British Government refuses to disclose estimates on food price hikes

Posted: 25 September 2017 | | No comments yet

Defra withhold information citing public interest and the impact a poorly timed release may have on Britain’s Brexit negotiations.


TOP SECRET: The Freedom of Information Act was introduced in 2000.

The Government has refused to release estimates on how much food prices will rise over the next five years.

The Department for Environment, Food and Rural Affairs (Defra) received a Freedom of Information (FoI) request from Unite the Union. It was asked ‘what assessment or estimate has been made of the increase in food prices in the run up to the UK leaving the European Union and the first five years after the UK’s departure’.

Defra refused to make their estimates known, citing a ‘strong public interest’ in keeping them under wraps. In their response, a spokesperson for the Government department, which is headed by veteran cabinet minister Michael Gove, said: “We recognise that there is a public interest in disclosure of information concerning the increase in food prices in the run up to the UK leaving the European Union and the first five years after the UK’s departure.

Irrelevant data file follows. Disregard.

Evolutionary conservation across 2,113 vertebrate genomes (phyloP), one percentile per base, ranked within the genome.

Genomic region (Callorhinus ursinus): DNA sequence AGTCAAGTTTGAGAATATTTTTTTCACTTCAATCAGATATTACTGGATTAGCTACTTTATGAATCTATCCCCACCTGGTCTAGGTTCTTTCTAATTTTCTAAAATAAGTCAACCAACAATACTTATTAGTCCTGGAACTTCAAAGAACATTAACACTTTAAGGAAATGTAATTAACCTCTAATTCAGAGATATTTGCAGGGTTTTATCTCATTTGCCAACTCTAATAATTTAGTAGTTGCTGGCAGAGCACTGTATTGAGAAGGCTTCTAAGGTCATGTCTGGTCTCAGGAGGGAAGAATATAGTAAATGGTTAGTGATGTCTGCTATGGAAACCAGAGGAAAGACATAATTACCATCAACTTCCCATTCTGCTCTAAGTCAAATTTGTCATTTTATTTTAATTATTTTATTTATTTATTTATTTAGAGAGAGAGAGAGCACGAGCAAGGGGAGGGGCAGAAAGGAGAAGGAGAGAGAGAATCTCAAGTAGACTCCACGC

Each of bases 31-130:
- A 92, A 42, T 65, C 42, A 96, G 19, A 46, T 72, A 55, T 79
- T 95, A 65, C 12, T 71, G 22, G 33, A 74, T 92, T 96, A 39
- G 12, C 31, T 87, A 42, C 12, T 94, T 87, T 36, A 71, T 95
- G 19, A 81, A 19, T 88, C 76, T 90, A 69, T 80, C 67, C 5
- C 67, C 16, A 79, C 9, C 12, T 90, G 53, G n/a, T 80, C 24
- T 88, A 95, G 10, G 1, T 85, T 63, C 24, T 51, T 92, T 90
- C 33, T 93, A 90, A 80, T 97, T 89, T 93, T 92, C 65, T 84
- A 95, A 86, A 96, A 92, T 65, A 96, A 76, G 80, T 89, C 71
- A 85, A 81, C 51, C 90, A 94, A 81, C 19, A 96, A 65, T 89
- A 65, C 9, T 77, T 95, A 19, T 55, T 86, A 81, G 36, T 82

“However, there is a strong public interest in withholding the information, in this instance. At this early stage of the policy process, where the UK is formulating its negotiating position with the EU, a public authority needs a safe space to formulate policy effectively and to ensure the information it is preparing is timely and accurate. Defra’s EU Exit policy development work is ongoing.

“We consider that premature disclosure of information could seriously mislead the public and is not in the public interest. In the meantime, however, Defra will continue to monitor food prices.”

What is it hiding?

Unite’s National Officer for Food, Drink and Agriculture, Julia Long, said: “The Government is pulling the wool over the eyes of the public yet again. What is it hiding? 

“If the Government knows that Brexit is going to affect food prices, then it needs to tell the general public and not pretend that there isn’t a problem. 

“The type of Brexit that the UK chooses will clearly have major implications on the nations shopping basket and we need to know what those factors will be.” 

“Unite will do everything it can to ensure that this report is published and will hope that other individuals and organisations with similar concerns will also apply pressure for this information to see the light of day.”

Section 35 of the Freedom of Information Act (2000) absolves Government departments of the duty to release information if it relates to the formulation or development of Government policy. It is this clause Defra has pleaded in their refusal to answer Unite’s question.

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